We’ve all been there. You had a great idea, wrote a blog post, and published with high expectations. And then that post underperformed.
Sometimes topics are flat-out misses—the writing was iffy, the information was suspect, or the industry just moved on. But more often, you’re missing opportunities for blog SEO fixes that can help you improve your content and your ranking.
That’s why I’m sharing seven blog SEO so that you can optimize your existing content to get better results:
- Identify any keyword opportunities
- Revamp your title
- Adjust your meta description
- Rethink your structure
- Answer your questions
- Add lists to your intro
- Build internal links
Let’s get started.
1. Identify any keyword opportunities
This is the first step, and probably the most important one. If you have a keyword that isn’t performing, check the SERP. Is the search intent a match? Does your content deserve to rank here? If both of those answers are “yes,” then you should use that keyword and move on to the rest of the optimizations in this post.
If you didn’t have a keyword in mind when you published the post, then the best place to start is see if it’s ranking for any search terms. If it is, you’ve found your keyword to use. If it isn’t, time to check for relevant, related keywords in your tool of choice.
Take this example. Grant wrote an awesome post detailing some significant SEO changes that Unstack did over the last year, but it wasn’t performing as well as I thought it could. I re-optimized for the keyword B2B SEO:
Here are the changes I made:
- Added the new keyword to the title.
- Added the keyword in the text, especially before lists.
- Adjusted meta description.
- Reworked conclusion to reflect the new keyword.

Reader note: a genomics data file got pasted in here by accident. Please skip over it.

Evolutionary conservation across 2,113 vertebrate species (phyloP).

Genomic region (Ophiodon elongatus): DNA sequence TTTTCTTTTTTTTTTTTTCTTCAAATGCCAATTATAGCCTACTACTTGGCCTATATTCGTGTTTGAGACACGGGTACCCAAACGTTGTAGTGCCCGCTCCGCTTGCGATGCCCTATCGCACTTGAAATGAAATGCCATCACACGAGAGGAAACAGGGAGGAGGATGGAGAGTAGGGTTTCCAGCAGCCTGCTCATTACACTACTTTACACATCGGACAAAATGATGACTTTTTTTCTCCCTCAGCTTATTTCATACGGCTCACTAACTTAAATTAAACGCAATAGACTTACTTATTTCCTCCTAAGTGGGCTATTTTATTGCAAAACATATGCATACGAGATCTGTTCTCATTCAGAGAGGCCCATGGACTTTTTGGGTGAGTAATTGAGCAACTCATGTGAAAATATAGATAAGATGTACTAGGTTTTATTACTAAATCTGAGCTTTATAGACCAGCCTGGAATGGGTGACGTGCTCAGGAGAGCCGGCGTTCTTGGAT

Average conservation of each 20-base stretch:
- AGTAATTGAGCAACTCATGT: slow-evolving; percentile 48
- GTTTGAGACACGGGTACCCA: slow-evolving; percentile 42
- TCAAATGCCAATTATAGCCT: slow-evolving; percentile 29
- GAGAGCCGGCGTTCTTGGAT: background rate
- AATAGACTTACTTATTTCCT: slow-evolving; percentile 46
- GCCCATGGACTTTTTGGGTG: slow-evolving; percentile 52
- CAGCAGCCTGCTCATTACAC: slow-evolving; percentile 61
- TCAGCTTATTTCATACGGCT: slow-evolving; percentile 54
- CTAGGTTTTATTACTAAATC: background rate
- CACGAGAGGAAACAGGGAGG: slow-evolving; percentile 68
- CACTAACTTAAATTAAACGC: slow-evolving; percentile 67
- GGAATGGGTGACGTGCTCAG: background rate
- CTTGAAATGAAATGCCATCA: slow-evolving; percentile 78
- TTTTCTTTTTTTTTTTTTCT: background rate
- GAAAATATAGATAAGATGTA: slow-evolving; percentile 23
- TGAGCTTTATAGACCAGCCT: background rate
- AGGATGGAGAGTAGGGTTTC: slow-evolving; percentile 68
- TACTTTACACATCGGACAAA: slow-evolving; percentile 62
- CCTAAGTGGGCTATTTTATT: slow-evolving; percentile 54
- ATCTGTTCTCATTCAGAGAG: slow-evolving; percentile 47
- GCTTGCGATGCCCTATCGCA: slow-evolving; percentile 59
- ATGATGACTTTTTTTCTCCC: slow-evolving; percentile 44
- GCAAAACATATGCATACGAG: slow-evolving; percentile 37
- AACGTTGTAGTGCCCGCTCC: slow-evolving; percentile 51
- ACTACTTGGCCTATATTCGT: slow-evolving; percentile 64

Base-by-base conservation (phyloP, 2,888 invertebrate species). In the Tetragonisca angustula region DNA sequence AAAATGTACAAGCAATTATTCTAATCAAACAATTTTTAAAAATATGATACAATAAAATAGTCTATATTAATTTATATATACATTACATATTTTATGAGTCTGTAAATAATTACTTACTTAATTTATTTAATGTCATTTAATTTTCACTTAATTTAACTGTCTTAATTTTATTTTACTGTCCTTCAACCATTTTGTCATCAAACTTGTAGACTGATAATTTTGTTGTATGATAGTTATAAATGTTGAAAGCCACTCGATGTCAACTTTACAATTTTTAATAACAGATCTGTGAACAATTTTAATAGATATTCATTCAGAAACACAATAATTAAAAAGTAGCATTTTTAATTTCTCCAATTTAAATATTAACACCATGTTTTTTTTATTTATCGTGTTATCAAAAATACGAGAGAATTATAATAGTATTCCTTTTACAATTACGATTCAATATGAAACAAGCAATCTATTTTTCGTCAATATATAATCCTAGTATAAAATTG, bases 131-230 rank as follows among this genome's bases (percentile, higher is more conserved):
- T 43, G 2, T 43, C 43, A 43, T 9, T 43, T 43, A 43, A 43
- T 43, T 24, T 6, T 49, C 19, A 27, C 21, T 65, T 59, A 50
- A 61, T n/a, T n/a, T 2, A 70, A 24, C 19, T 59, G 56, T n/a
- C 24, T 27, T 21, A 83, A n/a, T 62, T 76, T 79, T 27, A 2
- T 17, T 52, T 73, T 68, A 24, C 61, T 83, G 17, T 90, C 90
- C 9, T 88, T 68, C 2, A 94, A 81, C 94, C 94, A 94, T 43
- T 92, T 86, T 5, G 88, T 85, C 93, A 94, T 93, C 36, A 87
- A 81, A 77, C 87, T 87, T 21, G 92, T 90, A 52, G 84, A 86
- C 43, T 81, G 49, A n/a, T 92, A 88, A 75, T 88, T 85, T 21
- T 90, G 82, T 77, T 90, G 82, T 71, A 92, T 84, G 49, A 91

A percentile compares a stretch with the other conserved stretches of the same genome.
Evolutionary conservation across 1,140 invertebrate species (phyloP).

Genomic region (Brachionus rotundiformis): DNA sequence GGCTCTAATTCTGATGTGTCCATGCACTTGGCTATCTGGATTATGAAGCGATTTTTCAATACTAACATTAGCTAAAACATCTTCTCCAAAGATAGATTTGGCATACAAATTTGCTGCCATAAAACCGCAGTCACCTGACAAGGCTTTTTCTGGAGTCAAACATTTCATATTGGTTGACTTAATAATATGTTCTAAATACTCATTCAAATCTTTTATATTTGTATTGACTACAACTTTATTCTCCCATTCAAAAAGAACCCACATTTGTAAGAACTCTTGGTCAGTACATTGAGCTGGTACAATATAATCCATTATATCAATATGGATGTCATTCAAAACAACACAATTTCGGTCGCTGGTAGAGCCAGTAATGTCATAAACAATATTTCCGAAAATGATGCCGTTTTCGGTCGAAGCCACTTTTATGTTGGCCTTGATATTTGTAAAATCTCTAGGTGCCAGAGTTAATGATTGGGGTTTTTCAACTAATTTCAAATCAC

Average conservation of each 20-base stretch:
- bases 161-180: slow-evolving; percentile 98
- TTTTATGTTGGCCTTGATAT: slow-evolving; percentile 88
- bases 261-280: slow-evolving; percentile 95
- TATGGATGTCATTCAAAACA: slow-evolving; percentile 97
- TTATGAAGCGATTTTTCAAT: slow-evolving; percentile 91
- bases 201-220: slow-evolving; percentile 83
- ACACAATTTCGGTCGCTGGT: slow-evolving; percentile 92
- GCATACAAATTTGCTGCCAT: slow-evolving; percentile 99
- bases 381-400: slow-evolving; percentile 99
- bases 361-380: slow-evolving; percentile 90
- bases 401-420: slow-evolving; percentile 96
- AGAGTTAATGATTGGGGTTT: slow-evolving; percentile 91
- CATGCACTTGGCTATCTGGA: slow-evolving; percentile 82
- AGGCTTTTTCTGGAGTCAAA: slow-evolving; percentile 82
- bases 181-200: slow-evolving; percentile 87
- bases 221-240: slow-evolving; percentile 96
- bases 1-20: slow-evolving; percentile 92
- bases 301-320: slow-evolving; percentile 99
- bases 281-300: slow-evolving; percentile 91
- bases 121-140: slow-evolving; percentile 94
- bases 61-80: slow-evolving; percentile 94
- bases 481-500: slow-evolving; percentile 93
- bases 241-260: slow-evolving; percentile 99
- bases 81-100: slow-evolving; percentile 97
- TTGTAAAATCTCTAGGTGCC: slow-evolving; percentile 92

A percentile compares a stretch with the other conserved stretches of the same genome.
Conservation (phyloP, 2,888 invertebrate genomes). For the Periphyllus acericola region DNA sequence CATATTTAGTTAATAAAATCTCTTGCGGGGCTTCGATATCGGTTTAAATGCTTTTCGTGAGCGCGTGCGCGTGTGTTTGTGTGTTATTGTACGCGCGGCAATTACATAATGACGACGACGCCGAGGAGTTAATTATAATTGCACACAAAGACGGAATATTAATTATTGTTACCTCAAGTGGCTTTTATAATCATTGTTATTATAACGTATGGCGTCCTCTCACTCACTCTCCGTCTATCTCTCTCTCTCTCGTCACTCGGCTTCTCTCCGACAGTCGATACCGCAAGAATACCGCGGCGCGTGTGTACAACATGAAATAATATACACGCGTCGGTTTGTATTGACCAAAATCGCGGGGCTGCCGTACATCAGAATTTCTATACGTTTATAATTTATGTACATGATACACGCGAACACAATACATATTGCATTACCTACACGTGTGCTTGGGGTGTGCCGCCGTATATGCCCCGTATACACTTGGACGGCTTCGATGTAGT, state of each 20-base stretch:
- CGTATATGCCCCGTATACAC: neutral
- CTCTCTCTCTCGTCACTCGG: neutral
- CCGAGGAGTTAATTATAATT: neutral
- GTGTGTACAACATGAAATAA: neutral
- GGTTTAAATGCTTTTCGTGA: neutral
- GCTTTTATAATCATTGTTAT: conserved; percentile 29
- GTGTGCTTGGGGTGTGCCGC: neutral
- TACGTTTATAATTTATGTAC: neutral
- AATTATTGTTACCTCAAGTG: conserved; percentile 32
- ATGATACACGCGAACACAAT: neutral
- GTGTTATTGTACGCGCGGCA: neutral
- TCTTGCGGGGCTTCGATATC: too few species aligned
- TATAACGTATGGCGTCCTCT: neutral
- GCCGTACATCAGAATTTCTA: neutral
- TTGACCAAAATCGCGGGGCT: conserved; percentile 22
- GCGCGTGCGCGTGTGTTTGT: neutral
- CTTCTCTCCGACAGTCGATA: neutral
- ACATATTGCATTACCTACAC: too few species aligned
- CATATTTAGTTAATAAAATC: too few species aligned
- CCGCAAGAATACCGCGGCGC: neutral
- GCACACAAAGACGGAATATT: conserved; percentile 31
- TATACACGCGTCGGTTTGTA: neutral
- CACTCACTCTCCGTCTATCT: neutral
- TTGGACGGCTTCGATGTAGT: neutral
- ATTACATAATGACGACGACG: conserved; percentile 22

Now, I didn’t change too much of the content here. This post was already about our B2B SEO strategy, but it wasn’t optimized for a keyword.
2. Revamp your title
A revamped title is the easiest way too quickly, effectively refresh your blog post. Make sure that you follow basic SEO best practices for titles:
- Include your target keyword—at the beginning of the title if possible.
- Avoid keyword stuffing.
- Stick to 65 characters max.
- Make sure it’s unique—you don’t want duplicate title tags.
Double checking these SEO best practices is especially important if you optimized your blog post for a different keyword or a new keyword. But you’re not done quite yet.
You also need to take a look at the titles of the pages that are ranking on the SERP. No one wants to publish the third “Ultimate Guide to X” or “Everything You Need to Know About X” for the same keyword, so make sure to check the SERP and adjust your title accordingly.
Also, remember that you need to appeal to people. Make your title interesting, descriptive, and engaging. No one should have to question why they would want to read your post. That value should be clear in your title.
3. Adjust your meta description
A meta description is an HTML attribute that describes what the page is about, and it’s often the text pulled onto the SERP.
There are a few best practices for meta descriptions that you should be sure to follow:
- Include your target keyword.
- Stick to 160 characters.
- Avoid double quotes.
But meta descriptions don’t impact your ranking. The best way you can adjust your meta description is to make it more compelling and increase your click-through rate.
Remember, when your meta description appears on a SERP, it’s people reading it. You can take this opportunity to convince why your blog post is valuable. Take this example from the SERP for “best museums in boston”:
The first and third options are fine. The first one includes more descriptors of the museums on their list, and the third one lists the museums it’ll cover. But that second option in the middle actually compels me to click. I don’t know what the options will be, but I know they’re worth visiting—not just some random weird places in the city.
4. Rethink your structure